Besides the progress in hiPSC technology, small molecule-based improvement of cell culture and differentiation is a key progress. It enables better control of culture and differentiation processes and is also more compatible with the idea of GMP-compliant mass production of cells for clinical applications.
2. What advances do you hope the field will achieve in the next 5 years?
I envision the routine application of hPSC-derived lineages for in vitro disease modeling in pharmacology research, tissue engineering, and a better understanding of in vitro lineage maturation.
3. There have recently been a number of interesting papers on transdifferentiation. What impact do you see this technology having on the pluripotent field?
This will likely result in ground breaking options for novel treatments in the long run. However, at present, initial "effects" have been described lacking an understanding of the underlying mechanisms. Another issue is the currently low efficiency of the technology, which will require magnitudes of improvement. Reprogramming to a pluripotent state in vitro, even if the efficiency is low, allows for the "unlimited" expansion of an initial colony.
In contrast, transdifferentiation into a functional cell type, such as cardiomyocytes, usually results in the formation of cells with a low proliferation potential, requiring high efficiency of the process to generate adequate numbers of target cells. However, improvement by small molecule effectors might result in great progress.
4. Some recent studies have suggested important differences between iPS cells and ES cells, particularly in terms of their epigenetic marks. How similar do you see iPS cells and ES cells being, and what is your view of the potential of iPS cells for cell therapy and disease modeling?
I don't think that some degree of epigenetic variability will be a major issue for disease modeling, as long as respective controls are included. Ideally, an iPS line's specific disease phenotype should be rescued by homologous recombination-based repair to prove that a particular disease-related mutation is responsible for the observed phenotype. But genomic abnormalities – which seem to be induced or enriched in the process of reprogramming or during long term culture – possess high safety issues for envisioned therapeutic applications.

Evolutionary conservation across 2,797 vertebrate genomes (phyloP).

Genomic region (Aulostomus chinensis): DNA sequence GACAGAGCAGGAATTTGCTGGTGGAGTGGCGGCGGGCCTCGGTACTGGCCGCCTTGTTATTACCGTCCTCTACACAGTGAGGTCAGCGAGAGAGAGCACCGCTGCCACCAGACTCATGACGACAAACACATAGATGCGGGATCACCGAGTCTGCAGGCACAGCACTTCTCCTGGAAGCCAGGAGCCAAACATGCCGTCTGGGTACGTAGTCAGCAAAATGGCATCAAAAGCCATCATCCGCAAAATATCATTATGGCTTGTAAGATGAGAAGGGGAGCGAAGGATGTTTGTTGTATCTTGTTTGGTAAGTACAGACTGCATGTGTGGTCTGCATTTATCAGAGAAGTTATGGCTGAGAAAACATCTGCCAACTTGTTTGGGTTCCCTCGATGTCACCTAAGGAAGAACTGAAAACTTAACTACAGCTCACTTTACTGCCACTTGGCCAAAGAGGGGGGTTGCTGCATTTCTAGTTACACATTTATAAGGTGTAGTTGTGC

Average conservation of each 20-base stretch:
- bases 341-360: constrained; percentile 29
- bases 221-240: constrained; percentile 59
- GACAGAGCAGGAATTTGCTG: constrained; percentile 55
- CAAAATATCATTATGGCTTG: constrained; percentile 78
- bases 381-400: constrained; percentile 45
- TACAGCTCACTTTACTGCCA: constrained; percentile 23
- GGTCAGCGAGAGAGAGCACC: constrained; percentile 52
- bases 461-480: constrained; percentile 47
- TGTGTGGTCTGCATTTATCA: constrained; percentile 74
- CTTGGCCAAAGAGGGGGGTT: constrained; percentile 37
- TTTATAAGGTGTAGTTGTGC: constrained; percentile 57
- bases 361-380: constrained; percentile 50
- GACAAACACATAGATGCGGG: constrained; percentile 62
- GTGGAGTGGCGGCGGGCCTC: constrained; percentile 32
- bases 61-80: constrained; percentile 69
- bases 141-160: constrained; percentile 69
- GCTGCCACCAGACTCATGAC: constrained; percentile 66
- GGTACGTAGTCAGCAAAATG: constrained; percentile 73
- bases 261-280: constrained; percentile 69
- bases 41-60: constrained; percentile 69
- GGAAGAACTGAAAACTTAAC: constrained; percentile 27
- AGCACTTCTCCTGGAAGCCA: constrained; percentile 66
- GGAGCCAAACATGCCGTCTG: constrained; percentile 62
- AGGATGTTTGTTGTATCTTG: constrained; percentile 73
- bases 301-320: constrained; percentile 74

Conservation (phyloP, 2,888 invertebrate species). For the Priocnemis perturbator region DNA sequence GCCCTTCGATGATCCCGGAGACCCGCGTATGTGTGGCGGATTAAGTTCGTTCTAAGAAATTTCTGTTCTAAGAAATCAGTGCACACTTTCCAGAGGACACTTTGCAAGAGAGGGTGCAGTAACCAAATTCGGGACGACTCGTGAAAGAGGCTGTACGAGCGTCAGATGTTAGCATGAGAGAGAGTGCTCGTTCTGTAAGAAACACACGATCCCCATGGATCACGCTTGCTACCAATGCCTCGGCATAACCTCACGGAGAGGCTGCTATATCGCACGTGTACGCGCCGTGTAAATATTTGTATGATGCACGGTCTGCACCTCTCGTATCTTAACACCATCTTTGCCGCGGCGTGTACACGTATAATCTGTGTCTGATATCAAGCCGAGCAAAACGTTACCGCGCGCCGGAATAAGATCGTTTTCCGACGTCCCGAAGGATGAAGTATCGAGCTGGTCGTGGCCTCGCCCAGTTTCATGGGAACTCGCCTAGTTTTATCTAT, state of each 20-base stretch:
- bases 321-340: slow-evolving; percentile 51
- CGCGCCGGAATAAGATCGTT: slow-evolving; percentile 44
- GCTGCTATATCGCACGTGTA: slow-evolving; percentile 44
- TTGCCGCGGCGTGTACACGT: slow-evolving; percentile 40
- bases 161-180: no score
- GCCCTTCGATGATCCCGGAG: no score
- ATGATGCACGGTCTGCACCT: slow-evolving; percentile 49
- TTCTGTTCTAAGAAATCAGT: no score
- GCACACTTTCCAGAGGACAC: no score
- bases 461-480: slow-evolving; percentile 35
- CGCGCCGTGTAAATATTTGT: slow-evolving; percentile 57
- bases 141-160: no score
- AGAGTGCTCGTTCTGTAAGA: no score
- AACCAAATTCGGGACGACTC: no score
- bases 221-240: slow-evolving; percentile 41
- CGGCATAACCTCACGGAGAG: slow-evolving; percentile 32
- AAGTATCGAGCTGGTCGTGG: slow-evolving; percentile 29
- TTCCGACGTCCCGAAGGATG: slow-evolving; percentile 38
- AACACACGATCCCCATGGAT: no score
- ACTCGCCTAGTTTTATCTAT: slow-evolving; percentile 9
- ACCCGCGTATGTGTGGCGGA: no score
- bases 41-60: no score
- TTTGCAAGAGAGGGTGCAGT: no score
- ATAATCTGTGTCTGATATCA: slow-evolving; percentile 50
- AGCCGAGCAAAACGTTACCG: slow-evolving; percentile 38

5. What are the main technical challenges facing the pluripotent field currently?
Technical hurdles of hPSC culture will be mainly resolved in the near future, given the recent progress in the field. Further in vitro maturation of hPSC-derived lineages and formation of functional, vascularized 3D tissue will remain a technical issue, as well as the formidable challenge of the functional integration of transplanted cells and tissues for in vivo organ repair.
1. How long have you been using mTeSR™1?
We have been using mTeSR™1 for more than 5 years. By direct comparison to alternative media, we found that this was the only product supporting long-term, multi passage suspension culture of numerous human pluripotent cell lines.
It has absolutely enabled our research; it was the first medium formulation that enabled single cell inoculated suspension culture of human pluripotent stem cells as cell-only-aggregates and is still our "gold standard" for this culture format, which is in the centre of our work. Importantly, hPSC expansion in mTeSR™1 is compatible with our subsequent differentiation protocols into functional cell types such as cardiomyocytes.